Conservatism is not primarily about the values it happens to esteem at a particular time within a particular culture. To analyze it in these terms as Bo Bennet does in Why are there so few non-liberals in social psychology? A closer look seems to me to be the intellectual equivalent of analyzing an entire movie by looking at only one frame from it. The approach seems to be short sighted, prone to misinterpretation, and likely to arrive at incorrect conclusions. Conservatism is a holistic approach to human nature and to human social interaction that appreciates “relationships, contexts, groups, and institutions,” and therefore interacts with the social world with an approach that is “more like the Analects of Confucius, a collection of aphorisms and anecdotes that can’t be reduced to a set of rules.” It’s disappointing to see such a short sighted representation of conservatism coming from the very source that takes as its mission to increase viewpoint diversity in the academy, with a special focus on the social sciences; Heterodox Academy.
There are several other reasons I see this article as exemplifying the problem described in Political Diversity Will Improve Social Psychological Science:
Each of the examples in this article presents a false choice; conservatives value X, but psychologists understand Y. The implication being that conservatives don’t understand, can’t understand, or are prevented by their values from understanding what trained psychologists understand. This implication seems to me to be a liberal value embedded in the analysis. It fits the de rigueur liberal analysis of conservatism: Liberalism is the morality of care, science, and enlightenment, conservatives disagree with it, therefore conservatives don’t care, are anti-science, and are unenlightened. None of this is true. If you keep moral foundations theory in mind as you listen to the centuries-old debate between liberals and conservatives you hear something quite different from the liberal caricature of it. What you hear is conservatives saying “Yes, you’re right, care and fairness and liberty are most definitely critical elements of civil society and of morality, but there’s more to both than just those things. Loyalty, authority, and sanctity matter too, and we neglect the latter at the expense of the former at our peril.”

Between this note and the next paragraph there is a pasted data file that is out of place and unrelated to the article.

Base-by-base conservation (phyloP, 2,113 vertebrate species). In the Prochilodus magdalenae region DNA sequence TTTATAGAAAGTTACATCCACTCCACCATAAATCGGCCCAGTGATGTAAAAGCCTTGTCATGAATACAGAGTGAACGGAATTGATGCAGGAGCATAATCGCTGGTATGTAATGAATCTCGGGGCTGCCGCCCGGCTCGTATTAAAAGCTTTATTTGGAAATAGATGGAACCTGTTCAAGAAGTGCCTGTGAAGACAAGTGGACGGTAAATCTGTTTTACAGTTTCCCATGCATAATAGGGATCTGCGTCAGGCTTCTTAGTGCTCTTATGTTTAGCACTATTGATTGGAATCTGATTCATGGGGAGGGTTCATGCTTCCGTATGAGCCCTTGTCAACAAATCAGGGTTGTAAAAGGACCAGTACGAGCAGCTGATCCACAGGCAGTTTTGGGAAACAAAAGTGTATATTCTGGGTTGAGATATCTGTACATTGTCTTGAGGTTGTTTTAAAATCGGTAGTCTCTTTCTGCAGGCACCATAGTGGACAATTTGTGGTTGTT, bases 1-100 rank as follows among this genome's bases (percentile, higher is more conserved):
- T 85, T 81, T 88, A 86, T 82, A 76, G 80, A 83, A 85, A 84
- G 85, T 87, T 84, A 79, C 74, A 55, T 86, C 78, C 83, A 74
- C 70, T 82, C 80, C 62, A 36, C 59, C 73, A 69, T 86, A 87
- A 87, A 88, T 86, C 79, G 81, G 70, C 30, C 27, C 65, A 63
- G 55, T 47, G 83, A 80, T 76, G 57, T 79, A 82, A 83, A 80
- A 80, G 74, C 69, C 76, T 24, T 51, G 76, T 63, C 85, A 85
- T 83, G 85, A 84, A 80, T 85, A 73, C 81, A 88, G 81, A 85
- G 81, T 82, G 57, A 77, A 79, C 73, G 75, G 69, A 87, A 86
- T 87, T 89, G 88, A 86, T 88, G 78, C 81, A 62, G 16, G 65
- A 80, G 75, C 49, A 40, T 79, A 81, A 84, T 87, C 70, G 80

Not only is it untrue that, as the examples imply, conservatives can’t understand or won’t understand or are prevented by their values from understanding, what psychologists understand, the evidence suggests that the opposite is closer to reality. According to Haidt’s research and conclusions, conservatives understand liberals better than liberals understand conservatives, and conservatives understand human nature better than do liberals (see videos here, and here. Transcripts here). Which leads to the following.
Bennet seems to assume that the relationship, the dynamic, between liberalism and conservatism is an either/or proposition. It’s not. The dynamic, rightly understood, is either/AND. Moral foundations are psychological mechanisms of social intuition and reasoning – of the elephant and the rider – that evolved in the human psyche as we became The Social Animal. There’s no liberal foundation that is not also a conservative foundation, but half of the conservative foundations are, practically speaking, unavailable to the liberal righteous mind. It’s not a coincidence that conservatives understand liberals and human nature better than liberals understand conservatives and human nature. They operate like subconscious radars, constantly scanning the social environment for patters of thoughts an actions that represented opportunities and threats to our genetic ancestors, and sending flashes of affect forward to consciousness when such patterns are detected. The more of them one employs the better sense of the social world one tends to have. The dynamic between liberalism and conservatism, therefore, is not, as Haidt used to say, Yin/Yang. It’s Flatland/Spaceland. The evidence suggests that the implication that liberals “get it” and conservatives don’t is exactly backwards. If anything, the conservative values that are used as examples in this articles are examples of ADDITIONAL, NEW, DIFFERENT, DEEPER, insights and perspectives that conservatives bring to the discussion that liberal psychologists generally fail to see. It’s not either/OR, it’s either/AND. Moral foundations reveal and enlighten. This, I propose, is The Missing Fourth Principle of Moral Psychology that explains what the other three principles alone cannot; the asymmetry of understanding between liberalism and conservatism about each other and about human nature, and the Flatland/Spaceland dynamic between them.